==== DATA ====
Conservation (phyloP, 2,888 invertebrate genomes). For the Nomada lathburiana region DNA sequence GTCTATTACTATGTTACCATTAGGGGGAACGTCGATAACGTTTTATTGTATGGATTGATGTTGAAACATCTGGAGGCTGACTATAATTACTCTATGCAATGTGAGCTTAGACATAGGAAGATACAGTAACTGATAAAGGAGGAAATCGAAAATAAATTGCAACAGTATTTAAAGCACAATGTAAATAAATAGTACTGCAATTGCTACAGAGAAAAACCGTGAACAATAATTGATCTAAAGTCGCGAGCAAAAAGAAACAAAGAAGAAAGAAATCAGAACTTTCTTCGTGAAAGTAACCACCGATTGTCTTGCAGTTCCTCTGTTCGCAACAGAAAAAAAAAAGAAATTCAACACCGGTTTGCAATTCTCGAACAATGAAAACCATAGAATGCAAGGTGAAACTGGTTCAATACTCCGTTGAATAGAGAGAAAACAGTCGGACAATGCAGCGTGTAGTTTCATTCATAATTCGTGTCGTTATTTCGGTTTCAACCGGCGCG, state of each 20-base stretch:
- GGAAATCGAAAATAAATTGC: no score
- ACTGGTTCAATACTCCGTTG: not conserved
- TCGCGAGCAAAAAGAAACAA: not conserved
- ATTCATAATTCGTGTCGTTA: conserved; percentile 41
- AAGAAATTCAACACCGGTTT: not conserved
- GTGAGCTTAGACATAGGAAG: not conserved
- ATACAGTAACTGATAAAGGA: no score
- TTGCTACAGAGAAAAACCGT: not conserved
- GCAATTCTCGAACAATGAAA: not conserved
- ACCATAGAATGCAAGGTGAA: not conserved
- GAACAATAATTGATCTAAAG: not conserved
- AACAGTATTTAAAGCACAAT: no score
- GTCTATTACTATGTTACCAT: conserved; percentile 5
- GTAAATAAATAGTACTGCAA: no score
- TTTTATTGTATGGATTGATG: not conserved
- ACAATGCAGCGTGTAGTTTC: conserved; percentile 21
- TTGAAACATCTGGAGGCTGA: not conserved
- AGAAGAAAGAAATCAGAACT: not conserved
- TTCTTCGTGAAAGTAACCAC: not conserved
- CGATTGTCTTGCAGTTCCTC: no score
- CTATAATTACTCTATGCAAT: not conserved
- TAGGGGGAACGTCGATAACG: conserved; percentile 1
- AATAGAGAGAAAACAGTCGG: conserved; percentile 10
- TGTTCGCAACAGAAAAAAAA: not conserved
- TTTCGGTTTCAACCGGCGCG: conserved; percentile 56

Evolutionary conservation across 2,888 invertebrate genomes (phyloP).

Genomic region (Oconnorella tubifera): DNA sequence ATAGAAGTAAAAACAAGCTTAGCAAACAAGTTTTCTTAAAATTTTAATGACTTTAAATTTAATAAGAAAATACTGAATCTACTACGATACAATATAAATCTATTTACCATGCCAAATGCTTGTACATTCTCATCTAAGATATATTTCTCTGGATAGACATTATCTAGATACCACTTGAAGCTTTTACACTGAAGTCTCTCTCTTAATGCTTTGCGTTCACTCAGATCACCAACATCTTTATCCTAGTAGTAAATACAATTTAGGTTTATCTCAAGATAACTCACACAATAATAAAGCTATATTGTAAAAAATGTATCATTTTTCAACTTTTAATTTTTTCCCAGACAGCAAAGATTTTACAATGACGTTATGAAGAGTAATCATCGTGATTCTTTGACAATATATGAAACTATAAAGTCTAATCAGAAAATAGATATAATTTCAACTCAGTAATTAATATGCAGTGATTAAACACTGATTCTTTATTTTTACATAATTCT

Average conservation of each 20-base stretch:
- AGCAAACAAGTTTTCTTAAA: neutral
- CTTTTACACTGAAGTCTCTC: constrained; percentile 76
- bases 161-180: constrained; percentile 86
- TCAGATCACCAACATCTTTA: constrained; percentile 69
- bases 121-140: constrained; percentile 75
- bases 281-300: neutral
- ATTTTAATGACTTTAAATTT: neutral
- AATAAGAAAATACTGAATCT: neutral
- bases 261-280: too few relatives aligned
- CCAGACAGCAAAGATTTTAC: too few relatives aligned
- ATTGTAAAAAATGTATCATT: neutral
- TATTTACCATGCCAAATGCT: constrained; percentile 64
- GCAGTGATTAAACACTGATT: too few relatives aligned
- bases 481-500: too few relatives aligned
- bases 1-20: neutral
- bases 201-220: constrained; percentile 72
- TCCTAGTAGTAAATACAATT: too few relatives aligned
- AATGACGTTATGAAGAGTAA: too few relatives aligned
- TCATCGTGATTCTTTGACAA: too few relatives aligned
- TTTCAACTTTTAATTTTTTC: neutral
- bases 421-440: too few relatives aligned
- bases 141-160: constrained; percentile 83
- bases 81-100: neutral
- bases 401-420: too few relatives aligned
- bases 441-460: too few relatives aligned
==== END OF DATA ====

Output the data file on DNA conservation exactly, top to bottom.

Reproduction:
Conservation (phyloP, 2,888 invertebrate genomes). For the Nomada lathburiana region DNA sequence GTCTATTACTATGTTACCATTAGGGGGAACGTCGATAACGTTTTATTGTATGGATTGATGTTGAAACATCTGGAGGCTGACTATAATTACTCTATGCAATGTGAGCTTAGACATAGGAAGATACAGTAACTGATAAAGGAGGAAATCGAAAATAAATTGCAACAGTATTTAAAGCACAATGTAAATAAATAGTACTGCAATTGCTACAGAGAAAAACCGTGAACAATAATTGATCTAAAGTCGCGAGCAAAAAGAAACAAAGAAGAAAGAAATCAGAACTTTCTTCGTGAAAGTAACCACCGATTGTCTTGCAGTTCCTCTGTTCGCAACAGAAAAAAAAAAGAAATTCAACACCGGTTTGCAATTCTCGAACAATGAAAACCATAGAATGCAAGGTGAAACTGGTTCAATACTCCGTTGAATAGAGAGAAAACAGTCGGACAATGCAGCGTGTAGTTTCATTCATAATTCGTGTCGTTATTTCGGTTTCAACCGGCGCG, state of each 20-base stretch:
- GGAAATCGAAAATAAATTGC: no score
- ACTGGTTCAATACTCCGTTG: not conserved
- TCGCGAGCAAAAAGAAACAA: not conserved
- ATTCATAATTCGTGTCGTTA: conserved; percentile 41
- AAGAAATTCAACACCGGTTT: not conserved
- GTGAGCTTAGACATAGGAAG: not conserved
- ATACAGTAACTGATAAAGGA: no score
- TTGCTACAGAGAAAAACCGT: not conserved
- GCAATTCTCGAACAATGAAA: not conserved
- ACCATAGAATGCAAGGTGAA: not conserved
- GAACAATAATTGATCTAAAG: not conserved
- AACAGTATTTAAAGCACAAT: no score
- GTCTATTACTATGTTACCAT: conserved; percentile 5
- GTAAATAAATAGTACTGCAA: no score
- TTTTATTGTATGGATTGATG: not conserved
- ACAATGCAGCGTGTAGTTTC: conserved; percentile 21
- TTGAAACATCTGGAGGCTGA: not conserved
- AGAAGAAAGAAATCAGAACT: not conserved
- TTCTTCGTGAAAGTAACCAC: not conserved
- CGATTGTCTTGCAGTTCCTC: no score
- CTATAATTACTCTATGCAAT: not conserved
- TAGGGGGAACGTCGATAACG: conserved; percentile 1
- AATAGAGAGAAAACAGTCGG: conserved; percentile 10
- TGTTCGCAACAGAAAAAAAA: not conserved
- TTTCGGTTTCAACCGGCGCG: conserved; percentile 56

Evolutionary conservation across 2,888 invertebrate genomes (phyloP).

Genomic region (Oconnorella tubifera): DNA sequence ATAGAAGTAAAAACAAGCTTAGCAAACAAGTTTTCTTAAAATTTTAATGACTTTAAATTTAATAAGAAAATACTGAATCTACTACGATACAATATAAATCTATTTACCATGCCAAATGCTTGTACATTCTCATCTAAGATATATTTCTCTGGATAGACATTATCTAGATACCACTTGAAGCTTTTACACTGAAGTCTCTCTCTTAATGCTTTGCGTTCACTCAGATCACCAACATCTTTATCCTAGTAGTAAATACAATTTAGGTTTATCTCAAGATAACTCACACAATAATAAAGCTATATTGTAAAAAATGTATCATTTTTCAACTTTTAATTTTTTCCCAGACAGCAAAGATTTTACAATGACGTTATGAAGAGTAATCATCGTGATTCTTTGACAATATATGAAACTATAAAGTCTAATCAGAAAATAGATATAATTTCAACTCAGTAATTAATATGCAGTGATTAAACACTGATTCTTTATTTTTACATAATTCT

Average conservation of each 20-base stretch:
- AGCAAACAAGTTTTCTTAAA: neutral
- CTTTTACACTGAAGTCTCTC: constrained; percentile 76
- bases 161-180: constrained; percentile 86
- TCAGATCACCAACATCTTTA: constrained; percentile 69
- bases 121-140: constrained; percentile 75
- bases 281-300: neutral
- ATTTTAATGACTTTAAATTT: neutral
- AATAAGAAAATACTGAATCT: neutral
- bases 261-280: too few relatives aligned
- CCAGACAGCAAAGATTTTAC: too few relatives aligned
- ATTGTAAAAAATGTATCATT: neutral
- TATTTACCATGCCAAATGCT: constrained; percentile 64
- GCAGTGATTAAACACTGATT: too few relatives aligned
- bases 481-500: too few relatives aligned
- bases 1-20: neutral
- bases 201-220: constrained; percentile 72
- TCCTAGTAGTAAATACAATT: too few relatives aligned
- AATGACGTTATGAAGAGTAA: too few relatives aligned
- TCATCGTGATTCTTTGACAA: too few relatives aligned
- TTTCAACTTTTAATTTTTTC: neutral
- bases 421-440: too few relatives aligned
- bases 141-160: constrained; percentile 83
- bases 81-100: neutral
- bases 401-420: too few relatives aligned
- bases 441-460: too few relatives aligned